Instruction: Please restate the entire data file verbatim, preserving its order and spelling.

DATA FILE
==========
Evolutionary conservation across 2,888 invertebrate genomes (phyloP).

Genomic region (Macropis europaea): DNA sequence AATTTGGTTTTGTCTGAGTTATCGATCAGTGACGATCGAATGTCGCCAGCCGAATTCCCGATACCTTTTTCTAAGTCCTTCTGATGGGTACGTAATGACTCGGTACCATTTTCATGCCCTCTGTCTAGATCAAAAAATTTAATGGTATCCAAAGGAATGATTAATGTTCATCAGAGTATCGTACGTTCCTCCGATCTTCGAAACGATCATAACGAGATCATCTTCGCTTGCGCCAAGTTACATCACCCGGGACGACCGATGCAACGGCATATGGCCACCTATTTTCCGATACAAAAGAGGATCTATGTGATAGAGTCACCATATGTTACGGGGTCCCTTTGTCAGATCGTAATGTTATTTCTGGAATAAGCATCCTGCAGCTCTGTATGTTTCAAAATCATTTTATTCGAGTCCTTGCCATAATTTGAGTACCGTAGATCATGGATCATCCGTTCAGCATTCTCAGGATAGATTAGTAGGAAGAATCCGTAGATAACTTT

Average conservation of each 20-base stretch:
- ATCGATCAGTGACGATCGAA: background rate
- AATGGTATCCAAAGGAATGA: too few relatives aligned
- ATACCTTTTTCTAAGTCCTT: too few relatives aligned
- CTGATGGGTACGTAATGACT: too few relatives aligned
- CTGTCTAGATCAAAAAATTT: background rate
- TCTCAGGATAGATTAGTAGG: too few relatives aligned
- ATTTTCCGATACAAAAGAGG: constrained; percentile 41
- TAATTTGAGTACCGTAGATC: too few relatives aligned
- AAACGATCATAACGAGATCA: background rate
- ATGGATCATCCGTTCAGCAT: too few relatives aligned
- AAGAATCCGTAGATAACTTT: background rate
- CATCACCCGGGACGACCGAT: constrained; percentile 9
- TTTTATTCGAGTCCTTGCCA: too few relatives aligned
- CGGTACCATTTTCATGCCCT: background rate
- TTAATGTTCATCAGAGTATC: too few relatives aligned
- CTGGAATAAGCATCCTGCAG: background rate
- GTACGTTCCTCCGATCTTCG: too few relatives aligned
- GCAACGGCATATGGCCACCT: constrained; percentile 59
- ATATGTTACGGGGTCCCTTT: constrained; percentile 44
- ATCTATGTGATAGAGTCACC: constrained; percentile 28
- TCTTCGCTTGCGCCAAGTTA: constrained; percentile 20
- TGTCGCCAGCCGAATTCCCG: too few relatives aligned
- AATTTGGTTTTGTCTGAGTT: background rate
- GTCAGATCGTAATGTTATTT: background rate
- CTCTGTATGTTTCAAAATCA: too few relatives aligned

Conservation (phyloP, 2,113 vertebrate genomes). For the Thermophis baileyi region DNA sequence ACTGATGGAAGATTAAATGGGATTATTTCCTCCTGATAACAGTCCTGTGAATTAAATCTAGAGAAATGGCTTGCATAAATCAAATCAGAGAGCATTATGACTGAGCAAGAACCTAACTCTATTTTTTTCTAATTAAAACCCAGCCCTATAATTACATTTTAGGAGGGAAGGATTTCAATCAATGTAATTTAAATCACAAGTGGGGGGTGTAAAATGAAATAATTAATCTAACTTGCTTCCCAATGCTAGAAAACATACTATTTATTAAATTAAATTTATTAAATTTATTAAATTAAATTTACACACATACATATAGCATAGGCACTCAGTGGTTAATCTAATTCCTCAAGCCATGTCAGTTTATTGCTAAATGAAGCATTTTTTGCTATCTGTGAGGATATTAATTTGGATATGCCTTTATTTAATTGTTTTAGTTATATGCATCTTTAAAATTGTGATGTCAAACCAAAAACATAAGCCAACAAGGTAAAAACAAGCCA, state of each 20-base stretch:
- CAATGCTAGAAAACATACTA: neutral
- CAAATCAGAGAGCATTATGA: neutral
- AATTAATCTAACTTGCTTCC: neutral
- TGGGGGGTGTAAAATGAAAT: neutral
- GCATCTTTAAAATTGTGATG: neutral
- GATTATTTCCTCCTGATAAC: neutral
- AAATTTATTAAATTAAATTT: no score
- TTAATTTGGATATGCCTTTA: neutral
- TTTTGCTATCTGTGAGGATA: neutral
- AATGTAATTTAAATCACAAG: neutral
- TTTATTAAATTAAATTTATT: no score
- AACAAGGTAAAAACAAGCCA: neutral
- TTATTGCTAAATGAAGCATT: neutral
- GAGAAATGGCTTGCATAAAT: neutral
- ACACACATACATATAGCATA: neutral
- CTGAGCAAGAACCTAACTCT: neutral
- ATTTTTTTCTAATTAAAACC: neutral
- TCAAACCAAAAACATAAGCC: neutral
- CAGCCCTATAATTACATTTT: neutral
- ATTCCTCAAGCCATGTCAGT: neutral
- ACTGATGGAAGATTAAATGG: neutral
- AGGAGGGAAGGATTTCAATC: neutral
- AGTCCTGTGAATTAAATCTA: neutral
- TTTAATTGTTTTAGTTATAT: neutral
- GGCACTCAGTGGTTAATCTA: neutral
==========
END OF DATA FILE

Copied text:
Evolutionary conservation across 2,888 invertebrate genomes (phyloP).

Genomic region (Macropis europaea): DNA sequence AATTTGGTTTTGTCTGAGTTATCGATCAGTGACGATCGAATGTCGCCAGCCGAATTCCCGATACCTTTTTCTAAGTCCTTCTGATGGGTACGTAATGACTCGGTACCATTTTCATGCCCTCTGTCTAGATCAAAAAATTTAATGGTATCCAAAGGAATGATTAATGTTCATCAGAGTATCGTACGTTCCTCCGATCTTCGAAACGATCATAACGAGATCATCTTCGCTTGCGCCAAGTTACATCACCCGGGACGACCGATGCAACGGCATATGGCCACCTATTTTCCGATACAAAAGAGGATCTATGTGATAGAGTCACCATATGTTACGGGGTCCCTTTGTCAGATCGTAATGTTATTTCTGGAATAAGCATCCTGCAGCTCTGTATGTTTCAAAATCATTTTATTCGAGTCCTTGCCATAATTTGAGTACCGTAGATCATGGATCATCCGTTCAGCATTCTCAGGATAGATTAGTAGGAAGAATCCGTAGATAACTTT

Average conservation of each 20-base stretch:
- ATCGATCAGTGACGATCGAA: background rate
- AATGGTATCCAAAGGAATGA: too few relatives aligned
- ATACCTTTTTCTAAGTCCTT: too few relatives aligned
- CTGATGGGTACGTAATGACT: too few relatives aligned
- CTGTCTAGATCAAAAAATTT: background rate
- TCTCAGGATAGATTAGTAGG: too few relatives aligned
- ATTTTCCGATACAAAAGAGG: constrained; percentile 41
- TAATTTGAGTACCGTAGATC: too few relatives aligned
- AAACGATCATAACGAGATCA: background rate
- ATGGATCATCCGTTCAGCAT: too few relatives aligned
- AAGAATCCGTAGATAACTTT: background rate
- CATCACCCGGGACGACCGAT: constrained; percentile 9
- TTTTATTCGAGTCCTTGCCA: too few relatives aligned
- CGGTACCATTTTCATGCCCT: background rate
- TTAATGTTCATCAGAGTATC: too few relatives aligned
- CTGGAATAAGCATCCTGCAG: background rate
- GTACGTTCCTCCGATCTTCG: too few relatives aligned
- GCAACGGCATATGGCCACCT: constrained; percentile 59
- ATATGTTACGGGGTCCCTTT: constrained; percentile 44
- ATCTATGTGATAGAGTCACC: constrained; percentile 28
- TCTTCGCTTGCGCCAAGTTA: constrained; percentile 20
- TGTCGCCAGCCGAATTCCCG: too few relatives aligned
- AATTTGGTTTTGTCTGAGTT: background rate
- GTCAGATCGTAATGTTATTT: background rate
- CTCTGTATGTTTCAAAATCA: too few relatives aligned

Conservation (phyloP, 2,113 vertebrate genomes). For the Thermophis baileyi region DNA sequence ACTGATGGAAGATTAAATGGGATTATTTCCTCCTGATAACAGTCCTGTGAATTAAATCTAGAGAAATGGCTTGCATAAATCAAATCAGAGAGCATTATGACTGAGCAAGAACCTAACTCTATTTTTTTCTAATTAAAACCCAGCCCTATAATTACATTTTAGGAGGGAAGGATTTCAATCAATGTAATTTAAATCACAAGTGGGGGGTGTAAAATGAAATAATTAATCTAACTTGCTTCCCAATGCTAGAAAACATACTATTTATTAAATTAAATTTATTAAATTTATTAAATTAAATTTACACACATACATATAGCATAGGCACTCAGTGGTTAATCTAATTCCTCAAGCCATGTCAGTTTATTGCTAAATGAAGCATTTTTTGCTATCTGTGAGGATATTAATTTGGATATGCCTTTATTTAATTGTTTTAGTTATATGCATCTTTAAAATTGTGATGTCAAACCAAAAACATAAGCCAACAAGGTAAAAACAAGCCA, state of each 20-base stretch:
- CAATGCTAGAAAACATACTA: neutral
- CAAATCAGAGAGCATTATGA: neutral
- AATTAATCTAACTTGCTTCC: neutral
- TGGGGGGTGTAAAATGAAAT: neutral
- GCATCTTTAAAATTGTGATG: neutral
- GATTATTTCCTCCTGATAAC: neutral
- AAATTTATTAAATTAAATTT: no score
- TTAATTTGGATATGCCTTTA: neutral
- TTTTGCTATCTGTGAGGATA: neutral
- AATGTAATTTAAATCACAAG: neutral
- TTTATTAAATTAAATTTATT: no score
- AACAAGGTAAAAACAAGCCA: neutral
- TTATTGCTAAATGAAGCATT: neutral
- GAGAAATGGCTTGCATAAAT: neutral
- ACACACATACATATAGCATA: neutral
- CTGAGCAAGAACCTAACTCT: neutral
- ATTTTTTTCTAATTAAAACC: neutral
- TCAAACCAAAAACATAAGCC: neutral
- CAGCCCTATAATTACATTTT: neutral
- ATTCCTCAAGCCATGTCAGT: neutral
- ACTGATGGAAGATTAAATGG: neutral
- AGGAGGGAAGGATTTCAATC: neutral
- AGTCCTGTGAATTAAATCTA: neutral
- TTTAATTGTTTTAGTTATAT: neutral
- GGCACTCAGTGGTTAATCTA: neutral